I think that in the brilliant successes of celebrities and other luminaries, we are inspired by the possibilities of what we, too, could accomplish; and by the same token, in their failures and deaths, we are frightened at the knowledge of our own mortality.

    Comment by Rivkahwrites — July 2, 2009 @ 11:34 pm | Reply

  6. FROM CECLY ANN

    He was a genius head and shoulders above any entertainer to have graced the stage.
    History will record, just as it did for Burns and other geniuses of their time, Jackson’s impact on literature and the arts and the social consciousness of our generation.
    Of the 50 years this man lived, he gave us 44, most of those living in a fishbowl which our obsession of his lifestyle created.
    Michael Jackson was a citizen of the world who lived without boundaries in his feeble effort to show us what possibilities are available if we his fellow citizens of the world, could only move beyond our narrow parameters.
    Detractors will never take away from his genius!

    Comment by Rivkahwrites — July 2, 2009 @ 11:35 pm | Reply

  7. …AND MY RESPONSE

    Very true, Cecly!

    Comment by Rivkahwrites — July 2, 2009 @ 11:35 pm | Reply

  8. FROM ZIBA KASHEF

    Lovely writing. I think many people are trying to find some meaning in this early death and you’ve put you finger on one key aspect. Bravo.

    Comment by Rivkahwrites — July 2, 2009 @ 11:37 pm | Reply

  9. …AND MY RESPONSE

    Thanks Ziba – that means a lot coming from a fellow writer!

    Comment by Rivkahwrites — July 2, 2009 @ 11:38 pm | Reply

  10. FROM ANNA ABBINANTE

    Exactly. The man truly defines “entertainer.” What a tragic loss.

    Comment by Rivkahwrites — July 2, 2009 @ 11:38 pm | Reply

  11. FROM BOB GLICKMAN

    Another enjoyable read.. I am listening to Michael now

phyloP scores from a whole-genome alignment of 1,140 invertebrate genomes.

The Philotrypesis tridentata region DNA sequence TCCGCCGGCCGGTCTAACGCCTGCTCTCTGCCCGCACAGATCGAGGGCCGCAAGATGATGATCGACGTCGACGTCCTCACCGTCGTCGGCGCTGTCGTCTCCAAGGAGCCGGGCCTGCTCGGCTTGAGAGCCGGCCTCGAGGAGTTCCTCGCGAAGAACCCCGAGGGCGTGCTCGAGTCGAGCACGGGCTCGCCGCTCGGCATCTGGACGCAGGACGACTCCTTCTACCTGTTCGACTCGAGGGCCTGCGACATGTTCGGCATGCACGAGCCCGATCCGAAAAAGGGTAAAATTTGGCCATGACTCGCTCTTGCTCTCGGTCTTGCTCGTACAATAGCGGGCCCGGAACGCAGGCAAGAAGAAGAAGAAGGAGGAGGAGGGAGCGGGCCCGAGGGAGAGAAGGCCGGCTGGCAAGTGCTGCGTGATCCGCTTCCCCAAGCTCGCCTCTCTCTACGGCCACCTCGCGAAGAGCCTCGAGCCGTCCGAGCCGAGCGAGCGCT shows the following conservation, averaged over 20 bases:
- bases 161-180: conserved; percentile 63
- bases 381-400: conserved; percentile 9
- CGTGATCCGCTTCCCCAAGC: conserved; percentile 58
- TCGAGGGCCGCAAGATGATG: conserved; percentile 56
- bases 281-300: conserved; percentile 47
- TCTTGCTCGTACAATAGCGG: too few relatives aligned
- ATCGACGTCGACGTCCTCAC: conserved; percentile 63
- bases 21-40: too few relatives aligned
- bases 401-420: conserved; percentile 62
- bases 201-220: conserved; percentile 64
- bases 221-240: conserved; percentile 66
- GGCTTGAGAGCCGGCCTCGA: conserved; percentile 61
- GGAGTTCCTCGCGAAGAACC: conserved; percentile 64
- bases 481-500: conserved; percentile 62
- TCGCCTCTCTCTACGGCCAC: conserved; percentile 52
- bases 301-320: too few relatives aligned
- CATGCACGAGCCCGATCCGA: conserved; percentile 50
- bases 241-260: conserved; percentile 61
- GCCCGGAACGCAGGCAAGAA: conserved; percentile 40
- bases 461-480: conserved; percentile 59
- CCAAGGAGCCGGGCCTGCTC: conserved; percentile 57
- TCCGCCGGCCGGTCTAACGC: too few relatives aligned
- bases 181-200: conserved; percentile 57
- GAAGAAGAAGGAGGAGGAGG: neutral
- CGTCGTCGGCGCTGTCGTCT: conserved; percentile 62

Comment by Rivkahwrites — July 2, 2009 @ 11:42 pm | Reply

  12. …AND MY RESPONSE

    Thanks Bob! Very sad, yet not completely unexpected.

    Comment by Rivkahwrites — July 2, 2009 @ 11:43 pm | Reply

  13. FROM HARVEY STELMAN

    You lead a normal life, which he couldn’t do.

    Comment by Rivkahwrites — July 2, 2009 @ 11:43 pm | Reply

  14. …AND MY RESPONSE

    Exactly Harvey – you get it!

    Comment by Rivkahwrites — July 2, 2009 @ 11:44 pm | Reply

  15. FROM PAUL SUTLIFF

    Not to be mean, but you have left out things like settled out of court on several child sex molestation cases, liked having sleepovers with little boys, etc. These two were in the papers and both are factual.

    Comment by Rivkahwrites — July 2, 2009 @ 11:46 pm | Reply

  16. …AND MY RESPONSE

    I know, Paul – I referred to it obliquely, but wasn’t really intent on doing an exhaustive study, just a selective tribute.

    Comment by Rivkahwrites — July 2, 2009 @ 11:47 pm | Reply

  17. Hi Rivkah,

    It’s my first time reading your enlightening blogs. You’ve given greater insight into the man I admire yet perplex over. One thing that surprises me is how people of all ages are giving tribute to him as if he were ageless… in an era where anyone over 40 is deemed uncool.

    Vincent

    Comment by Vincent — July 6, 2009 @ 2:58 pm | Reply

    • Hi Vincent – I’m so glad you’re enjoying my blog and happy to have provided insight over Michael Jackson. In terms of everyone paying him tribute as though he is ageless, I think the mark of true talent/genius, whatever you want to call it, is that it IS ageless – it transcends time. For this reason, Michael’s appeal will always be universal.

      Check back often Vincent – I think I even feel another Michael Jackson article coming on (;

      Comment by rivkahwrites — July 6, 2009 @ 6:14 pm | Reply